sys.stdin.read()

        in the try: part and it seems to work now. I don’t know why it doesn’t work with out it (the except part is not getting caught) but that’s more like a python question rather that RPi question. Seems like I am hitting something like the one described here

        http://stackoverflow.com/questions/4606942/why-cant-i-handle-a-keyboardinterrupt-in-python

        Just in case sbd else runs into the same issue

  11. Hi thanks a lot for his tutorial, i have a question, is possible to use the GPIO.wait_for_edge(23, GPIO.FALLING) in a while loop with other GPIO.wait_for_edge(24, GPIO.FALLING)?

    • I think you can only do one wait_for_edge in a thread. Wouldn’t you be better of using callbacks if you want more than one?

    • Nope, wait_for_edge is a blocking function (i.e. no other code can run at the same time). That’s what the callback functions are for (AFAIK there’s no problem having separate callback functions on different GPIO pins). I guess you could even have a while loop that did nothing but sleep(1).

      • I think you can have as many callbacks as you want. It was a bit temperamental at first, but I think it’s nicely polished now. I haven’t tested it to a silly extent though. ;)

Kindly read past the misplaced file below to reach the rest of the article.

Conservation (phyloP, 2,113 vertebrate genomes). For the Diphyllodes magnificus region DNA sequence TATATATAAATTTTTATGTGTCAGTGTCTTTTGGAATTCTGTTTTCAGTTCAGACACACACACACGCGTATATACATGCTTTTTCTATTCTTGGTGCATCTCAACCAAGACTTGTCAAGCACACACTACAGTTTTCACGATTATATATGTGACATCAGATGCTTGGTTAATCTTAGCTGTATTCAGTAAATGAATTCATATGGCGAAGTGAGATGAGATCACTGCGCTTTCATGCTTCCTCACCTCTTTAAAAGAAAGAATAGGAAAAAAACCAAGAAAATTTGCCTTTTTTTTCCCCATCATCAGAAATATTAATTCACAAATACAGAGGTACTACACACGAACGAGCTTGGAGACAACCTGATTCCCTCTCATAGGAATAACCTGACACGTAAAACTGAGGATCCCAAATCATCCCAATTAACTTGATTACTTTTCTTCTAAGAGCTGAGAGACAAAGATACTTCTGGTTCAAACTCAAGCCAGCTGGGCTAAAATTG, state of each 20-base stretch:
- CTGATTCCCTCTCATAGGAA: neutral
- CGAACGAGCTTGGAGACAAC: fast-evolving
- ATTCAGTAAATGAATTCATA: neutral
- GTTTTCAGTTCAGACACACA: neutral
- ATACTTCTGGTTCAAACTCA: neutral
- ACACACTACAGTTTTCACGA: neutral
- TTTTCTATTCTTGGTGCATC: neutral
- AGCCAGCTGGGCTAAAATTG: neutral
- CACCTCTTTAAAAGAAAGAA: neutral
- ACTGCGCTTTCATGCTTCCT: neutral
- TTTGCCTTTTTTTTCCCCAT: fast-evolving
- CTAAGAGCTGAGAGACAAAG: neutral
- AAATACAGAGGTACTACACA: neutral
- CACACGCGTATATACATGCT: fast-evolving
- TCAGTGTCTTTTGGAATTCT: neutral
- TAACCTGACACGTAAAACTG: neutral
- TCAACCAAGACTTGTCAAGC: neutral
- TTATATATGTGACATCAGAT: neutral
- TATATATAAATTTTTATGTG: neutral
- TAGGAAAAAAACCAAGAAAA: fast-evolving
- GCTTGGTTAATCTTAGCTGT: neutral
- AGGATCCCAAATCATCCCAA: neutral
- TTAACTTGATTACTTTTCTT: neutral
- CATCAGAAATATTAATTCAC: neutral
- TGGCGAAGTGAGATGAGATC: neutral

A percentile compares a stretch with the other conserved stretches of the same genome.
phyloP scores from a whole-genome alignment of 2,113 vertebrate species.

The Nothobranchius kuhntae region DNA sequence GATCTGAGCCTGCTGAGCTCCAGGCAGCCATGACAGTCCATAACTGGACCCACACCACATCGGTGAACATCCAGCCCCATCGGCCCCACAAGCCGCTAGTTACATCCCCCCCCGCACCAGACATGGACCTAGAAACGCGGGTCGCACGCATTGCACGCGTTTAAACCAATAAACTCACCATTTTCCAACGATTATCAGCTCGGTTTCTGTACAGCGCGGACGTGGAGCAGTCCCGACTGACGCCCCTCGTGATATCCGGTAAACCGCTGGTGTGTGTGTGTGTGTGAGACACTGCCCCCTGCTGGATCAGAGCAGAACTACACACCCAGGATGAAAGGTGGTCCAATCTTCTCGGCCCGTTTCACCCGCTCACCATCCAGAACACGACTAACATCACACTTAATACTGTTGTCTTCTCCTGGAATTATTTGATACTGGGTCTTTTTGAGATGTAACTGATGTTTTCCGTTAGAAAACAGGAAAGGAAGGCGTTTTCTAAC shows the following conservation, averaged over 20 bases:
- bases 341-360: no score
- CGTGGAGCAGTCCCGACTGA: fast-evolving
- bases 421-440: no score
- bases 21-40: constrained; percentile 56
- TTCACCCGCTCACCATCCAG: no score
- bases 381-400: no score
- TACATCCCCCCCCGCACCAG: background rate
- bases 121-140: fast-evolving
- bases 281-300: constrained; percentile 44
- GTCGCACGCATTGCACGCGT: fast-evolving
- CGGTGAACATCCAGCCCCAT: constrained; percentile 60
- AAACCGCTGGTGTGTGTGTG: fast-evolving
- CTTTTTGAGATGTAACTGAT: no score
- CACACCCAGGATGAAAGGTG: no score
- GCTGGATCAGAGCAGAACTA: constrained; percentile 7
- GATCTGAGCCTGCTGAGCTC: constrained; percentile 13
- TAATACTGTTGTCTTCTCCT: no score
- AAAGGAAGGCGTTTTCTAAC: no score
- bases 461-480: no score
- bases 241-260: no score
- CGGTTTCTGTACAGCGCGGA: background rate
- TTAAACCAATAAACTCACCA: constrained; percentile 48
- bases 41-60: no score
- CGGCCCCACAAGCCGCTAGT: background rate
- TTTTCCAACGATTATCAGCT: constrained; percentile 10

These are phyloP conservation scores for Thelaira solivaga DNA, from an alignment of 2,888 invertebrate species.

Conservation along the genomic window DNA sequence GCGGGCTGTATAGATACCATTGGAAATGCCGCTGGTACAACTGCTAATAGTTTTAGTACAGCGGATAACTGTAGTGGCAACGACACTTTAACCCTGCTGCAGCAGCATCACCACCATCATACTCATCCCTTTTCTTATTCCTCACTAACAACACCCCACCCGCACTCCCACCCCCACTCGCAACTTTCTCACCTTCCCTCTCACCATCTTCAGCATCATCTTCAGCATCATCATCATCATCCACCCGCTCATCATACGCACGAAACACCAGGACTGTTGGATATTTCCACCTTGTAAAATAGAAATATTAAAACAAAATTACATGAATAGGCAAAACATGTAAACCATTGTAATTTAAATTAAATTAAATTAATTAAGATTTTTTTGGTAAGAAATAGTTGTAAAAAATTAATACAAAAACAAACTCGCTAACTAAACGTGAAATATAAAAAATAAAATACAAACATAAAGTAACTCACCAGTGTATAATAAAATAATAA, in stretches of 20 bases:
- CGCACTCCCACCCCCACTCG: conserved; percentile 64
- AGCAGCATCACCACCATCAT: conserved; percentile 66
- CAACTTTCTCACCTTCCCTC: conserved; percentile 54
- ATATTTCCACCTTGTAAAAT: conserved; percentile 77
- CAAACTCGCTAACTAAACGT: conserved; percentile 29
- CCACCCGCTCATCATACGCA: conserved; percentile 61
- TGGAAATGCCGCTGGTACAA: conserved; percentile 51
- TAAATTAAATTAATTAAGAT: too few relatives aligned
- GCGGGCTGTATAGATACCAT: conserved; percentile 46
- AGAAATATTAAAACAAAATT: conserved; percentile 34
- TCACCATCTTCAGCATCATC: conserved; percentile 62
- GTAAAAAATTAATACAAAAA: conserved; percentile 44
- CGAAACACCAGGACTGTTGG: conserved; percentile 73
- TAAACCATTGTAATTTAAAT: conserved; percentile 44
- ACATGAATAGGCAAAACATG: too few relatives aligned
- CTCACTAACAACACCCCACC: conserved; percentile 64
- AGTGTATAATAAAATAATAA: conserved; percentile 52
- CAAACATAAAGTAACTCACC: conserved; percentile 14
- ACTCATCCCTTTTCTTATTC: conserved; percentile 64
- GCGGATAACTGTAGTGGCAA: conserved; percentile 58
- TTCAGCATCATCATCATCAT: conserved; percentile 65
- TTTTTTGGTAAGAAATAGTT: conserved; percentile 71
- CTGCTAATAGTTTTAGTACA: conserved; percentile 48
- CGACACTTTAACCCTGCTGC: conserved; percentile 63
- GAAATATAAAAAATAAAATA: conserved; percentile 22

• Thanks for the quick answer anyway i got it working with callbacks.. Here is the code if somebody need it:


      import RPi.GPIO as GPIO
      from time import sleep
      GPIO.setmode(GPIO.BOARD)

      GPIO.setup(19, GPIO.IN, pull_up_down=GPIO.PUD_UP)
      GPIO.setup(24, GPIO.IN, pull_up_down=GPIO.PUD_UP)

      def Gate(channel):
      # Internal button, to open the gate
      print 'Gate opened';

      def Bell(channel):
      # External button, to ring the bell
      print 'Bell rang';

      GPIO.add_event_detect(19, GPIO.BOTH, callback=Gate, bouncetime=300)
      GPIO.add_event_detect(24, GPIO.BOTH, callback=Bell, bouncetime=300)

      while True:
      # Here everythink to loop normally
      sleep(60);